I’ve been back from Ethiopia for a month now, and as of yet I haven’t done a blog post of just photos. Usually I’ve done one by now. As I looked through some of my favorites, I realized there is going to have to be more than one blog of just photos. I simply have so many I’m happy with. This was my first trip to southern Ethiopia, and all of the following pictures are either from Borana, Arba Minch, or somewhere in between. Enjoy.
I am back in the land of the internet. I’ve spent the last few days in the Borana region of southern Ethiopia. The Petros Network was invited here just in the last couple years to partner with a largely forgotten people, and I can say that the transformation that I’ve seen happening is truly incredible. Whole villages are changing for the good in tangible ways through the power of the gospel. We look at the people there, and they are so young that your initial thought is that they aren’t capable of changing the world, but thank God, we are being proven wrong again and again.
I will have stories to tell later as I go through the pictures and interviews from this past couple weeks, but for now I have pictures from both Arba Minch and the Borana region. Usually I have a few photos that I know are going to be some of my all time favorites, but this time there are just so many I’m happy with that it’s going to take me a while. Enjoy these for now, and soon I’ll have more.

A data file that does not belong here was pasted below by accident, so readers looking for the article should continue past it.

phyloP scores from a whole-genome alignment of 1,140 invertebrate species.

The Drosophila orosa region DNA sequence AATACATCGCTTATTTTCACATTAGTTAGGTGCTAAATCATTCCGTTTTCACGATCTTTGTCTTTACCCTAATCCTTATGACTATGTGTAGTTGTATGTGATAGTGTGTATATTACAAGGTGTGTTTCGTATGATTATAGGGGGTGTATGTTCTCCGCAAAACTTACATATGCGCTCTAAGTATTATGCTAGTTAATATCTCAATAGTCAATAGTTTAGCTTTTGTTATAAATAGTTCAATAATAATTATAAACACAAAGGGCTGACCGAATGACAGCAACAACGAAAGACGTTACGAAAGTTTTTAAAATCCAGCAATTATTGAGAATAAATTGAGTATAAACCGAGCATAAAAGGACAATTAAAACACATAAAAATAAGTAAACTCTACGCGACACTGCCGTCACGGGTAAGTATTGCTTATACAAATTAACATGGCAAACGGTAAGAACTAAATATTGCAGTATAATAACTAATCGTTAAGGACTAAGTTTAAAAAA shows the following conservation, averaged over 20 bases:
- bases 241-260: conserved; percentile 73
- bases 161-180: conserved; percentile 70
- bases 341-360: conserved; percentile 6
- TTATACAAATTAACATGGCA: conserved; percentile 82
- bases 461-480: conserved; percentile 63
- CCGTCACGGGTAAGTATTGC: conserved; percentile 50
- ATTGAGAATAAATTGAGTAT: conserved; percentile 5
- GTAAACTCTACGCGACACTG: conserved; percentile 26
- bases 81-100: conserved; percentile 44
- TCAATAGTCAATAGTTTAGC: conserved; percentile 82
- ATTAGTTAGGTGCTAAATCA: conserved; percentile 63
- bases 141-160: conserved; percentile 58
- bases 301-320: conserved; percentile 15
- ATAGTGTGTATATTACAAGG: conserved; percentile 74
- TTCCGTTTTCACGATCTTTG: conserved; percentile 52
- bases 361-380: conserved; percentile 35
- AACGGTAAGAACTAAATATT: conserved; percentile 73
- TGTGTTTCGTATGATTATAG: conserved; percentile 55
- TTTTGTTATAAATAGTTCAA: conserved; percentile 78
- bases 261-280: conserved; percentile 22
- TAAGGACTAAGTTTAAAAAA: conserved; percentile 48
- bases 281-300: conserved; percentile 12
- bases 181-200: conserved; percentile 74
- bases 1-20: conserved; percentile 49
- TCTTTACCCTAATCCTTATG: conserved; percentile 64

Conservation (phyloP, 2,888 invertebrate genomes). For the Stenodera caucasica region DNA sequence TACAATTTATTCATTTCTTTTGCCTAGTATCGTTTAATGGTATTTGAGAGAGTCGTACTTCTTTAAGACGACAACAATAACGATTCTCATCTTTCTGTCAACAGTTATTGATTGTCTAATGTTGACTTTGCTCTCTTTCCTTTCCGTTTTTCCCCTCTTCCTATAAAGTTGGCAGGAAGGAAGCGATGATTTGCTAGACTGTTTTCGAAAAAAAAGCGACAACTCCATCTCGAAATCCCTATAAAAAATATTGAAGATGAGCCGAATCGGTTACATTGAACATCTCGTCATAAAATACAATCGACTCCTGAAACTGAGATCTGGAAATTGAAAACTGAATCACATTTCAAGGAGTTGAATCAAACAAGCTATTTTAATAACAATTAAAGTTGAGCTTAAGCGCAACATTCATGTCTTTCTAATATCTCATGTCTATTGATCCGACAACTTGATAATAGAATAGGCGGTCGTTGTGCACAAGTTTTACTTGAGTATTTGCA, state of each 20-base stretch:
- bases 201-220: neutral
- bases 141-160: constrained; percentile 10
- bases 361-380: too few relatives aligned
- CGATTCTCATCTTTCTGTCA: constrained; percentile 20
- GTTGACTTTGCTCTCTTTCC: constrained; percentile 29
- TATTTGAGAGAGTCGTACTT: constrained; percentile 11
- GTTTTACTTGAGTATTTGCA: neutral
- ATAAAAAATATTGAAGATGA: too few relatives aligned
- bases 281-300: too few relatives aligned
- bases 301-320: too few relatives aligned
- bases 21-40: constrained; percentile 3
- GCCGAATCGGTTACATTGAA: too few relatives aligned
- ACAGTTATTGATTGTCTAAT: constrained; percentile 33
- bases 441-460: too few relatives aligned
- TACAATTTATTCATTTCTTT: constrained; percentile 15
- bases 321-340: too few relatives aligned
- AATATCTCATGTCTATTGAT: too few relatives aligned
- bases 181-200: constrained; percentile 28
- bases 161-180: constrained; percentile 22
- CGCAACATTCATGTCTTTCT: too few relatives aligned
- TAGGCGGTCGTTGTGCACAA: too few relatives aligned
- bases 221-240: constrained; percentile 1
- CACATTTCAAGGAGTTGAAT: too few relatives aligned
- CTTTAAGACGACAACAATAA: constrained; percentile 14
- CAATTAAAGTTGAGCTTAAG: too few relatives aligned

Today was not a people day, it was a travel day, so the pictures will reflect that. I took two short flights and landed this afternoon in the city of Arba Minch in Southern Ethiopia. Tomorrow we hit the road, but for today, we were able to recharge a bit. I have to say, this is one of the most beautiful places I’ve ever been, and that’s saying a lot.
Unfortunately I only get to spend one day here, but please enjoy these pictures from this amazing place, including one very atypical picture of Kifle swinging on a vine in the forest.
As you might have noticed, I don’t have a catchy title for this article. The fact is, I’m just too tired to bother thinking of one. I’m coming to the end of my time in eastern Ethiopia. Tomorrow I’m off to the south.
One of the things that’s always great about coming here is that I meet people that are bigger and better than me in so many ways, and it really allows me to center both my perspectives and my priorities for the coming time.
I met, photographed, and interviewed people this week who have been brought down to nothing and then miraculously restored. I’m met many people who have been beaten for their faith, and two who were attacked with swords. I met a man who was blind from birth until the age of 13, at which point someone prayed for him and he got his sight. I met a man who was freed from addiction issues and now sings to God with a beautiful voice about the ways he’s been saved.
Many of these stories I will write about in the future, while some I may not? But what is the common thread that runs through all of these stories? Grace and restoration run through them all, and a desire to continually become more and more like the one in who’s image they have been created.
I’m not going to say who’s story goes with which picture, at least for now, and some of these pictures don’t have a story that I know about yet. But these are some of the people I have met here in eastern Ethiopia, and one shot of some of our team. Until next time…
I’m writing today from the field in Ethiopia, since I’m blessed to have internet in this part of the country. We spent the day today training and interviewing a couple hundred church planters. As usual, I’m on media duty, which for me is not a duty at all but frankly pure joy.